if $x=d(n)$ is the number of divisors of $n$, what is the tightest lower-bound for $n$ only given $x$?



I will start off with the simplest type, $$ d(n) \leq \sqrt{3 n} $$ and $$ d(n) \leq 48 \left(\frac{n}{2520}\right)^{1/3} $$ and $$ d(n) \leq 576 \left(\frac{n}{21621600}\right)^{1/4}. $$ The first one has equality only at $n = 12,$ second only at $n =2520,$ third only at $n= 21621600.$ Instead of continuing with fractional powers $1/k$ the better results switch to logarithms. Reference is a 1988 paper by J. L. Nicolas in a book called Ramanujan Revisited.

With equality at $n = 6983776800 = 2^5 \cdot 3^3 \cdot 5^2 \cdot 7 \cdot 11 \cdot 13 \cdot 17 \cdot 19$ and $d(n) = 2304,$ $$ d(n) \leq n^{ \left( \frac{\log 2}{\log \log n} \right) \left( 1.5379398606751... \right)} = n^{ \left( \frac{1.0660186782977...}{\log \log n} \right) }. $$ Full details of the proof appear in J.-L. Nicolas et G. Robin. Majorations explicites pour le nombre de diviseurs de n, Canad. Math. Bull., 26, 1983, 485--492. The next two appear in the dissertation of Robin, are repeated in the 1988 Nicolas survey article indicated.

With equality at a number $n$ near $6.929 \cdot 10^{40},$ $$ d(n) \leq n^{ \left( \frac{\log 2}{\log \log n} \right) \left( 1 + \frac{1.934850967971...}{\log \log n} \right)}. $$ Compare this one with Theorem 317 in Hardy and Wright, attributed to Wigert (1907), $$ \limsup \frac{\log d(n) \log \log n}{\log n} = \log 2. $$

With equality at a number $n$ near $3.309 \cdot 10^{135},$ $$ d(n) \leq n^{ \left( \frac{\log 2}{\log \log n} \right) \left( 1 + \frac{1}{\log \log n} + \frac{4.762350121177...}{\left(\log \log n \right)^2} \right)} $$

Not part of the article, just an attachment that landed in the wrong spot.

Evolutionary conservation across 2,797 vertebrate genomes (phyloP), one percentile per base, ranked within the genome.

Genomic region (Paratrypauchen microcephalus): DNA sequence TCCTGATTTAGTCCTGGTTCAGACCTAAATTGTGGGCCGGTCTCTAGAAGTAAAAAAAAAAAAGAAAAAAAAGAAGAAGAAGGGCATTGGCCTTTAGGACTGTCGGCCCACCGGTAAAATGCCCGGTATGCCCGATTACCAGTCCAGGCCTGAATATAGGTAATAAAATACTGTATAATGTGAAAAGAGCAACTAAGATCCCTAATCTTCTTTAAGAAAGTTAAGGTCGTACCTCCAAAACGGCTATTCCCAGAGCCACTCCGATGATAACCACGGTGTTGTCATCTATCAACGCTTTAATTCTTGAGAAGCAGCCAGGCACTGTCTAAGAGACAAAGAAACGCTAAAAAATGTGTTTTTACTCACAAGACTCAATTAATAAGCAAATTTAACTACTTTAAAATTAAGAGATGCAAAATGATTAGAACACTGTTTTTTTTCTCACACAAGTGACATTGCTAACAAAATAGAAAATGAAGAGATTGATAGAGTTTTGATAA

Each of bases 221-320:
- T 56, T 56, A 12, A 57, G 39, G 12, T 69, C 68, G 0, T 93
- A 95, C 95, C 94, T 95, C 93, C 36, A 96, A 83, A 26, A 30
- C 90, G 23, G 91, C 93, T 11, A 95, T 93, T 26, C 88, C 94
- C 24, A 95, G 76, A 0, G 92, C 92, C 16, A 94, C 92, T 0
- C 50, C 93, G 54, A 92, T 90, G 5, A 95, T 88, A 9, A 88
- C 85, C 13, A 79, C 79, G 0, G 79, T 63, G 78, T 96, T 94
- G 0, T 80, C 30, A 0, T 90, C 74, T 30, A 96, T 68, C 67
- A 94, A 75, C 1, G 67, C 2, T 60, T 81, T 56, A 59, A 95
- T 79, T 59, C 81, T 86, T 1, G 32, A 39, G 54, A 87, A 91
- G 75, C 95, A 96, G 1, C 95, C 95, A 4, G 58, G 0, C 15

Just to fill in one blank, the special integers $n$ here are "superior highly composite numbers" using Ramanujan's original recipe for prime factorization, which I like to write, with $ \delta > 0,$ as $$ N_\delta = \prod_p \; p^{\left\lfloor \frac{1}{p^\delta - 1} \right\rfloor } $$ The first (largest) $\delta$ that assigns an exponent $k$ to a prime $p$ is $$ \delta = \frac{\log \left(1 + \frac{1}{k} \right)}{\log p}. $$ See Is there a formula that can predict the primes in the sequence of ratios of consecutive superior highly composite numbers? : $2, 3, 2, 5, 2, 3, 7,...$ for some detail, with computations.

So $$ N_{1/2} = 12, \; N_{1/3} = 2520, \; N_{1/4} = 21621600, $$
$$ N_{0.23} = 6983776800, \; N_{0.155} \approx 6.929 \cdot 10^{40}, \; N_{0.1218} \approx 3.309 \cdot 10^{135}.$$

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    $\begingroup$ For the benefit of future readers, let $x=d(n)$, then inverting the bounds given above, $x^2/3 \leq n, 2520(x/48)^3 \leq n, 21621600(x/576)^4 \leq n$, and soon. The more ambitious can try inverting the bound involving logarithms. Gerhard "Leaves Something For Future Readers" Paseman, 2015.12.04 $\endgroup$ – Gerhard Paseman Dec 5 '15 at 5:58

It would be nice to have an inequality $n \ge f(x)$. If the poser wants numerical results, here are two:

The least number having exactly x divisors is given by OEIS sequence http://www.oeis.org/A005179. It is a pretty wild function. The nice paper by Grost is recommended.

The least number having x (or more) divisors is given by the OEIS sequence http://www.oeis.org/A061799.


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